Democrats are in a tough spot, with Republicans working to force a choice between keeping the government open or enacting a draconian border reform package.
House Republicans are openly pursuing an “H.R. 2 or bust” funding negotiation strategy that leaves Democrats with few palatable options.
H.R. 2 is a GOP border package approved by the House in May. At the time it was seen as a messaging bill chock-full of politically unviable, hawkish provisions, but it now stands a chance at becoming law.
That chance lies within the struggle for Congress to fund the government before a partial shutdown on Jan. 19 and a full shutdown on Feb. 2. Republicans, led by Speaker Mike Johnson (R-La.), say they want H.R. 2 or H.R. 2-like provisions in order to play ball on passing a budget.
On Sunday Congressional leaders announced they had reached a top-line spending deal to fund the federal government for the rest of fiscal 2024, the first step to avoid a partial government shutdown. The deal still has to pass both chambers while some hard-line House Republicans are still calling to force a government shutdown over the border.
Johnson has touted the support of his conference, most recently at a border press conference attended by more than 60 Republican lawmakers, including border representatives from competitive districts such as Reps. Juan Ciscomani (R-Ariz.) and Tony Gonzales (R-Texas), in whose district the conference was held.
H.R. 2 crosses a litany of red lines for Democrats, but they’re entering an election year with low poll numbers for President Biden, and they don’t want to be blamed if the government does shut down.
The standoff is reminiscent of two key moments in border policy legislation: the 1996 shutdown threat engineered by former Speaker Newt Gingrich (R-Ga.) against then-President Clinton that led to the Illegal Immigration Reform and Immigrant Responsibility Act (IIRIRA), and the preelection Senate scramble to pass the 2006 Secure Fence Act.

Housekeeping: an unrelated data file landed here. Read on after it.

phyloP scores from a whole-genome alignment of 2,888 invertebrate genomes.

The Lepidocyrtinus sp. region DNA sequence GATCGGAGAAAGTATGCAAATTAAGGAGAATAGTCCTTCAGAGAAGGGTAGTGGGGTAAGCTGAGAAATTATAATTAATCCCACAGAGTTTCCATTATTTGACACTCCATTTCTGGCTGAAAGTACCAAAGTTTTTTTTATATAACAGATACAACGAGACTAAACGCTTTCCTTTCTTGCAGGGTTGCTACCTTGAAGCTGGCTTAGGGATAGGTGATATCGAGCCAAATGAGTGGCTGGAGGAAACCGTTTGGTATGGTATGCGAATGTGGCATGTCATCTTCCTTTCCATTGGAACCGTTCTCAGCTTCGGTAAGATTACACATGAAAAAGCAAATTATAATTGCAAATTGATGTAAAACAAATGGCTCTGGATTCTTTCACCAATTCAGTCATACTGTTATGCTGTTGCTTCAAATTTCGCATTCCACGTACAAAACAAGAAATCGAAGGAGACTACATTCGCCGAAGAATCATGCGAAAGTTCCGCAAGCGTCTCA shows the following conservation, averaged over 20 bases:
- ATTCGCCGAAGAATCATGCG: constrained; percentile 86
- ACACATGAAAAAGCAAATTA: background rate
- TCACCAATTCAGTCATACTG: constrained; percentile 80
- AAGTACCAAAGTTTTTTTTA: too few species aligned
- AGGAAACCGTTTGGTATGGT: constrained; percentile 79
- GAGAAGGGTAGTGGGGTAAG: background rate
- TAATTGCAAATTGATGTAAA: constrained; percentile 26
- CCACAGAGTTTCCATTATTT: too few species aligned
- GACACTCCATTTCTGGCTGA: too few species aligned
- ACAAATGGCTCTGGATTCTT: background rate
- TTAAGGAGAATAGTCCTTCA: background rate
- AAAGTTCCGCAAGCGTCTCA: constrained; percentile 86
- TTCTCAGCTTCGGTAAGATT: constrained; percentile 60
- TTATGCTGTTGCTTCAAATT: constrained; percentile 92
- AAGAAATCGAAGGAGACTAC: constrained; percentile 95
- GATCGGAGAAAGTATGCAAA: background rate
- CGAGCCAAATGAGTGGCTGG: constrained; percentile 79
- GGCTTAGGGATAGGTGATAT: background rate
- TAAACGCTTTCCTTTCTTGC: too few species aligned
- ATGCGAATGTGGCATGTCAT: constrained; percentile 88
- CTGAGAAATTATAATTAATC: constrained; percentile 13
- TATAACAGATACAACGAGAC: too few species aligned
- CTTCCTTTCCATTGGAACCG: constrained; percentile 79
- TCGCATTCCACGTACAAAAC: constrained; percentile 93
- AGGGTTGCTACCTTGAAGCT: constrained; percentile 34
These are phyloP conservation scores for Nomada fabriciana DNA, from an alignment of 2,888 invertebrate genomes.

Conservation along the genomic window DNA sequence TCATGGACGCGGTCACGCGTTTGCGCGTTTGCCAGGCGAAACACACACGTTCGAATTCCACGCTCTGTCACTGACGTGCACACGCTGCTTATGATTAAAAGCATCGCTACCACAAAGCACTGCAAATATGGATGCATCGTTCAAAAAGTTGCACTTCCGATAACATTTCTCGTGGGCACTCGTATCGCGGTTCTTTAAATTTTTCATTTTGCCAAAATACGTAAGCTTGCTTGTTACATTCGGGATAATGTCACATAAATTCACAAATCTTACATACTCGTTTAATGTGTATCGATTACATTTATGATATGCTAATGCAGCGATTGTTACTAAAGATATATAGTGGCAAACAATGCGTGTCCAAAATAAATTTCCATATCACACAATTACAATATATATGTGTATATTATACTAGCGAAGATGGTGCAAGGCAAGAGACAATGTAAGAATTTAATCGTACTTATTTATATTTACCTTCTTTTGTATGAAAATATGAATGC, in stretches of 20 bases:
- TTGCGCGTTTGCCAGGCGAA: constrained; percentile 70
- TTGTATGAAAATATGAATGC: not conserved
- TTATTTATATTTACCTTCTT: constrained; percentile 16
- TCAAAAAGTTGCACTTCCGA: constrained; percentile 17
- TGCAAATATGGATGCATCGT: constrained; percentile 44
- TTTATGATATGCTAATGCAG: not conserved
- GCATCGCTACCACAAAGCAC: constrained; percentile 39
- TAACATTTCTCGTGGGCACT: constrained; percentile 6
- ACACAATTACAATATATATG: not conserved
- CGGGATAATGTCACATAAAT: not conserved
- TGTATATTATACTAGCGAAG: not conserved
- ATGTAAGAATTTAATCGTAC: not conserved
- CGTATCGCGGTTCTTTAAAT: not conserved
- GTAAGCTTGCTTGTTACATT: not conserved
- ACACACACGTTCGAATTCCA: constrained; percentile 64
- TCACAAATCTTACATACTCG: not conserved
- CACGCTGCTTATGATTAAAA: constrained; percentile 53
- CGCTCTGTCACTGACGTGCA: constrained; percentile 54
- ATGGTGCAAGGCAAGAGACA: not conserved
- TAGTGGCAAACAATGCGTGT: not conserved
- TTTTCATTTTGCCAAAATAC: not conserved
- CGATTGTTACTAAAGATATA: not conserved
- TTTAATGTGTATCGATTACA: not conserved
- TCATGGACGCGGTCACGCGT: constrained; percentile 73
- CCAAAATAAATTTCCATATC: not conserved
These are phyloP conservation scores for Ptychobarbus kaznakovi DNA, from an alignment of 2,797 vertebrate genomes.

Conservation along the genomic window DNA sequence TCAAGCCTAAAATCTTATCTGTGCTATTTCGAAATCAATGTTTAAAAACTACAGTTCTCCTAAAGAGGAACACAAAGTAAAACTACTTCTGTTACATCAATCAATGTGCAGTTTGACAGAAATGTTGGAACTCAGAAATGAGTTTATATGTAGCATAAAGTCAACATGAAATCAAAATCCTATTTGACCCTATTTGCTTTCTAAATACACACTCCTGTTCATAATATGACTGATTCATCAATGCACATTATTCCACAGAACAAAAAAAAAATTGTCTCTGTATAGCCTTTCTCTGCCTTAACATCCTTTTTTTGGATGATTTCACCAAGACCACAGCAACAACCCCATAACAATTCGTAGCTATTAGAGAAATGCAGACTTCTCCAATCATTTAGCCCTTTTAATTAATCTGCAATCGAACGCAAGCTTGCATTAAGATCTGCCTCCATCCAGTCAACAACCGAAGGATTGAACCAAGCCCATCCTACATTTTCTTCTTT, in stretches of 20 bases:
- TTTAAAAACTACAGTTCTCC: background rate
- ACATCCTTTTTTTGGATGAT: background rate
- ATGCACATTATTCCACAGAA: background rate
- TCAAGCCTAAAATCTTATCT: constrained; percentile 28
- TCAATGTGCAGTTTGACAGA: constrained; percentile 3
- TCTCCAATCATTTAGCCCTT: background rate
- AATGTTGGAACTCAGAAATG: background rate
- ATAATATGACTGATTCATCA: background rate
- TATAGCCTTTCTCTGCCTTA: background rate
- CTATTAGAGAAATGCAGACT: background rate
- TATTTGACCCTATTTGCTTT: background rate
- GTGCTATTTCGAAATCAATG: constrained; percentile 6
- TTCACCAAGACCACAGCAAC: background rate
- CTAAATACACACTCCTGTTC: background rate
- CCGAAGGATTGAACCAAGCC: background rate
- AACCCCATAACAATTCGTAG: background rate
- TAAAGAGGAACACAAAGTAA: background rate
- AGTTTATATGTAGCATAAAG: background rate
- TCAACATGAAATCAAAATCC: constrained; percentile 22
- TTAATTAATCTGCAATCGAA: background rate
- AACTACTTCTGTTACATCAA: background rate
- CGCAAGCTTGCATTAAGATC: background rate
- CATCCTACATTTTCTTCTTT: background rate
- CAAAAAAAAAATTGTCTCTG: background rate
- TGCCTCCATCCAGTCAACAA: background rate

Both those bills, rushed through to meet a political moment, are reviled by advocates, who see them as the core of what’s broken in the immigration system.
That view drove opposition to Senate negotiations in December — a rush to hash out border legislation on deadline — and drove a wedge between leadership and immigration advocates on the Hill, led by the Congressional Hispanic Caucus (CHC).
In some ways, finding a common enemy in Johnson’s proposals has helped heal that wound, allowing Democrats to focus their fire on the House GOP.
“House Republicans are now holding American families hostage alongside the critical funding our allies desperately need by threatening to shut down the government to pass extreme immigration policies,” said CHC Chair Nanette Barragán (D-Calif.).
And while the Senate negotiations meant aid to Ukraine, Israel and Taiwan were held up over border policy, the threat of government shutdown is a significant escalation.
“Republicans are manufacturing yet another shutdown crisis in order to strong-arm policies that are politically charged, and worse, not effective. They’ve already rejected $14 billion to address the border yet state they want to improve conditions — adding to their hypocrisy,” said Barragán.
But Democrats are on thin ice.
Advocates may hate H.R. 2, but the general public has never show much interest in immigration policy minutiae, and Democrats will have to make the case for why stopping the bill is worth a shutdown.
“If Republicans maintain this stance of H.R. 2 or nothing, the government’s going to shut down over this. The question for Dems is are they going to be able to articulate why H.R. 2 would be a policy and political disaster? How are they going to put up a fight that defines H.R. 2?” said a source familiar with the negotiations who asked for anonymity to speak frankly.